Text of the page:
Craft fantasies in the Cairngorms, polished balls on Orkney

Okay, perhaps not the finest of titles, but it did catch your attention enough to get you to read this blog! Glad you are here though as I introduce the first blog highlighting some of the items in the media that I really liked this month. My opener comes from the Smithsonian Magazine and picks up on a new archaeological find in Orkney.

While excavating a chambered cairn on the island of Sanday, archaeologists have found two 5,500-year-old, highly polished, stone balls. Archaeologists believe they could have been symbols of power, or because they have found skeletons with evidence of blunt force trauma that could have come from objects like these, they may have been used for bashing folks’ brains in. I suppose that is a symbol of power of sorts as well! Orkney has UNESCO World Heritage status for the incredible amount of archaeology found on the island group, telling us so much about life from around 4,000BCE.

Another area of the region that is justifiably famous is the Cairngorms National Park. Within its borders is the Fife Arms Hotel, one of 14 hotels recommended by The Crafts Council for craft lovers to indulge their “travel fantasies” in perfectly formed retreats. The national park is in good company with other hotel locations including Florence, New York and Lisbon. Owned and renovated by the owners of gallery Hauser & Wirth, the hotel is described as a “treasure trove” of local crafts and furniture as well as artworks from international greats such as Picasso. The Cairngorm National Park itself is the largest in the UK. Home to one of Scotland’s main ski centres it also contains one quarter of Scotland’s native forest, and a quarter of the rare and endangered species in the UK. A lesser-known fact is that it has more breeding waders than the whole of Wales!

If I asked you if you wanted a Thysairidae on your new scarf, would you know how to answer? We do now!

Crùbag is a textile design company founded in 2013 by Jessica Gianotti, and located at the Marine Science Institute in Argyll. Crùbag is very much focussed on creating a multi-disciplinary approach to design, merging art, fashion, and marine science, and does actively include scientists in the work. A percentage of the company’s profits go to supporting education and research about the sea. So, the Thysairidae? Well, it is part of the design on the fabulous Conchas Red scarf, from the new Seamount collection. The Thysairidae is a bivalve (clam) found 2,200m down at the base of Anton Dohrn Seamount. If you include seamounts, Anton Dohrn, which lies west of St Kilda, is actually the highest mountain in the UK, beating Ben Nevis by 500m.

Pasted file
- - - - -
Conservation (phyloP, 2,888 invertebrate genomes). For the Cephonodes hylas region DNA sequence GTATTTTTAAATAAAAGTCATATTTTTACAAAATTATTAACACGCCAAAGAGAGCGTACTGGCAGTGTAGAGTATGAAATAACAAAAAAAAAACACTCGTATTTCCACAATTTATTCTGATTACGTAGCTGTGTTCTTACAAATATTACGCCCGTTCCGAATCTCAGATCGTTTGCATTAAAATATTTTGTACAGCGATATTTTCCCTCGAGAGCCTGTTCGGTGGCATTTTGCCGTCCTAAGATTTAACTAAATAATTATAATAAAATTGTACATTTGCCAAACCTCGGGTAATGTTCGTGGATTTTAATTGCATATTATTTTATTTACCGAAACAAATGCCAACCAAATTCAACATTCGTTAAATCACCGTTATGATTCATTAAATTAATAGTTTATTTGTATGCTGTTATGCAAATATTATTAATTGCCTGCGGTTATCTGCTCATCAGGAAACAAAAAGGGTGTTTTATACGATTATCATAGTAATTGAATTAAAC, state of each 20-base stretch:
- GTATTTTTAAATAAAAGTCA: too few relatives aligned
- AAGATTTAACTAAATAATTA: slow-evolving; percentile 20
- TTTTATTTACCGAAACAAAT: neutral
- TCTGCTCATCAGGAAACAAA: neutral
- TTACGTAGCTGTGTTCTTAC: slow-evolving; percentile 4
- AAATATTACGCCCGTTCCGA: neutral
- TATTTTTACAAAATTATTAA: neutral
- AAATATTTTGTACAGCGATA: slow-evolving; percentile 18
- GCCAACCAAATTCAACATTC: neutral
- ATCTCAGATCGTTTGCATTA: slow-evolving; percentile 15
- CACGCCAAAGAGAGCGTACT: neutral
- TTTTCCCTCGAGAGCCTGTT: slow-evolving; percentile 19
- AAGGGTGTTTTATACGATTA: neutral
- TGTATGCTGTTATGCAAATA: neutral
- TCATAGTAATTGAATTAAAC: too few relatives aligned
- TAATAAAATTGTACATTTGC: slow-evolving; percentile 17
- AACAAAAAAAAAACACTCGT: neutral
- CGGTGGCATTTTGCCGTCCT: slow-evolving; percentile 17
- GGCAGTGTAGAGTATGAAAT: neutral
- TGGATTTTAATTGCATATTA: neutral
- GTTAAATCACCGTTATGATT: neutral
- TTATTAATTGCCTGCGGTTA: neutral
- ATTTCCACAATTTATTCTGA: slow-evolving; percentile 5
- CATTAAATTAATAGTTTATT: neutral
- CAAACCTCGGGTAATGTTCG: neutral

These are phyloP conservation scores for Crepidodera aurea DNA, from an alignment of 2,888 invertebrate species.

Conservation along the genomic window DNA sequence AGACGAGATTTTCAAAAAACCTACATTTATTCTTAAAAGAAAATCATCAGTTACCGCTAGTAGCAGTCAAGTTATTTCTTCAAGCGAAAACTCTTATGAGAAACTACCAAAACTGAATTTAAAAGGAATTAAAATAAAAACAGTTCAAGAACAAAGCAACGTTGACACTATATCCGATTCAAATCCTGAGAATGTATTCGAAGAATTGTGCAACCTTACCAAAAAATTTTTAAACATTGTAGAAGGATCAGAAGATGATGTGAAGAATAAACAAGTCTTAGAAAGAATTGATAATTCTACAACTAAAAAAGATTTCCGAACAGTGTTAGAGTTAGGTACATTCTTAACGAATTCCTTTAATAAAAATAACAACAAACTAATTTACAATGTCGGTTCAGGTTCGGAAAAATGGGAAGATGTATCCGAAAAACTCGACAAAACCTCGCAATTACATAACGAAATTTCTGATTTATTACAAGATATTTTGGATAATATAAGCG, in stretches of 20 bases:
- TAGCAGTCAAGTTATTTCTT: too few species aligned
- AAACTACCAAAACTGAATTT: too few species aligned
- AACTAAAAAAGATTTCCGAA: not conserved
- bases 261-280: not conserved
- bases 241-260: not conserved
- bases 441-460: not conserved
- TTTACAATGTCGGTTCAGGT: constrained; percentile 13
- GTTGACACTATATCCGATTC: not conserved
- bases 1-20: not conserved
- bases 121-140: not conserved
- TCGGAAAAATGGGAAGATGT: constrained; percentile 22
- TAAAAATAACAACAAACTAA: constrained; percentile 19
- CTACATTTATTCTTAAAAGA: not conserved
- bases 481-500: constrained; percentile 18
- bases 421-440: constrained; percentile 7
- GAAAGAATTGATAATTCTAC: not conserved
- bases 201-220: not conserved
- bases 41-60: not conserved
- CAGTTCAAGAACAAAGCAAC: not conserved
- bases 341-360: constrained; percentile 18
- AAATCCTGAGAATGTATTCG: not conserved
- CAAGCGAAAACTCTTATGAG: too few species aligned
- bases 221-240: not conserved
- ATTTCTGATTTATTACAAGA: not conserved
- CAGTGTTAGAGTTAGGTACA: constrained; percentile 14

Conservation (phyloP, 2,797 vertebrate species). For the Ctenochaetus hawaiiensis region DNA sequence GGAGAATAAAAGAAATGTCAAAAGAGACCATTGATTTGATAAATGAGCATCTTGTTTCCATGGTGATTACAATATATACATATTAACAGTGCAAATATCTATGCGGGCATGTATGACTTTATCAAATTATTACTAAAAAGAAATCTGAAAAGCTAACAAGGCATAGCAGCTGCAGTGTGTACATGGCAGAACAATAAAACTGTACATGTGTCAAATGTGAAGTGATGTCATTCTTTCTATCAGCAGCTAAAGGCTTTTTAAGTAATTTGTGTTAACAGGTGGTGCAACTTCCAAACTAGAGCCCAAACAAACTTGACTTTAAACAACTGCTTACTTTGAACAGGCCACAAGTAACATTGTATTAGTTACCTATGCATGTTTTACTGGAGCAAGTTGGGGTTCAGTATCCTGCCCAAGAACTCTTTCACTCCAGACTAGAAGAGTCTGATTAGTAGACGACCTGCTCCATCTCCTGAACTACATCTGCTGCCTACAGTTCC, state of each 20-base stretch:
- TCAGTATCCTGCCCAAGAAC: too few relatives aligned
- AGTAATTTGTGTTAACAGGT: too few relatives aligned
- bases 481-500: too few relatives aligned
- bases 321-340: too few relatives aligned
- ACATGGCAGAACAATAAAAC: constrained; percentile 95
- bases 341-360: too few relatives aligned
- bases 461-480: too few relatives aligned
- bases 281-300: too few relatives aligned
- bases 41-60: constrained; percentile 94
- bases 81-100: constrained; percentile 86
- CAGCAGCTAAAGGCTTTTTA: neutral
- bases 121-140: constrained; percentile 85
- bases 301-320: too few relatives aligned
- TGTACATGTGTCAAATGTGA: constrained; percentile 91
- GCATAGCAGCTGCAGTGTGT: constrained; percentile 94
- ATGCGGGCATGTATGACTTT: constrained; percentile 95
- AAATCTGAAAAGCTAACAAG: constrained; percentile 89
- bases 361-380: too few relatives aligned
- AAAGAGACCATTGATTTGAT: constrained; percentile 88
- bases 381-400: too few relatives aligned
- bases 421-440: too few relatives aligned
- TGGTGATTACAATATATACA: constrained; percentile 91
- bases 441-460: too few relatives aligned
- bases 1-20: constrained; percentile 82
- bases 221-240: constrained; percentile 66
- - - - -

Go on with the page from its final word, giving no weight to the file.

Perhaps the connection between design and marine science should be no surprise, as well as a massive coastline, the Guardian University Guide 2022 has ranked the University of the Highlands and Islands first in Scotland (and third in the UK) for earth and marine sciences subjects (and second in Scotland for hospitality, event management and tourism subjects).

From the depths of the ocean to space next. The BBC featured the story that a Scottish Land Court judge has approved a change of use of an area of croft land near Tongue in Sutherland for the building of the new space port facility. The ruling means the first rockets carrying small satellites could launch from Space Hub Sutherland from next year. The land court was established to hear disputes in crofting – crofts being small agricultural units, that also carry rights to access common grazing areas.

September also marked another milestone with Inverness festival The Gathering taking place. The Northern Meeting Park in Inverness hosted around 6,000 festival goers, and the reaction from the bands and the audience showed just how much they have missed live events over the last two years.

Next up, how Gaelic storytelling became on online hit, again from the BBC. “I’m not really technically-minded,” says Linda Macleod – but it hasn’t stopped the TV star from delivering Leugh is Seinn le Linda (Read and Sing with Linda) digital Gaelic reading sessions to thousands of kids during the pandemic. Something many parents will have been grateful for over the last 18 months and certainly a plus for the rapidly growing numbers of children in Gaelic medium education and possibly for the many adults who have started learning the language. Language learning app, Duolingo signed up 127,000 learners in the first few months of launching their Gaelic course, 20% of these from out with Scotland.

I suppose I really must finish with the latest Loch Ness Monster sightings! Reported in the Inverness Courier this month are two sightings. One by Irish hospital clerk Eoin O'Faodhagain spotted on the Loch Ness Webcam, the other, a sonar image reported by holiday maker Benjamin Scanlon, out on the water with Loch Ness Cruises. The boat's captain estimated it to be 3-4m long, at a depth of about 20m. We could do with another sighting quick as that takes this year’s total to unlucky 13!

Written by

Iain Hamilton

Head of Creative Industries, Highlands and Islands Enterprise


* indicates required

XpoNorth will use the information you provide on this form to be in touch with you and to provide updates and marketing. Please let us know all the ways you would like to hear from us:

You can change your mind at any time by clicking the unsubscribe link in the footer of any email you receive from us, or by contacting us at We will treat your information with respect. For more information about our privacy practices please visit our website. By clicking below, you agree that we may process your information in accordance with these terms.

We use Mailchimp as our marketing platform. By clicking below to subscribe, you acknowledge that your information will be transferred to Mailchimp for processing. Learn more about Mailchimp's privacy practices here.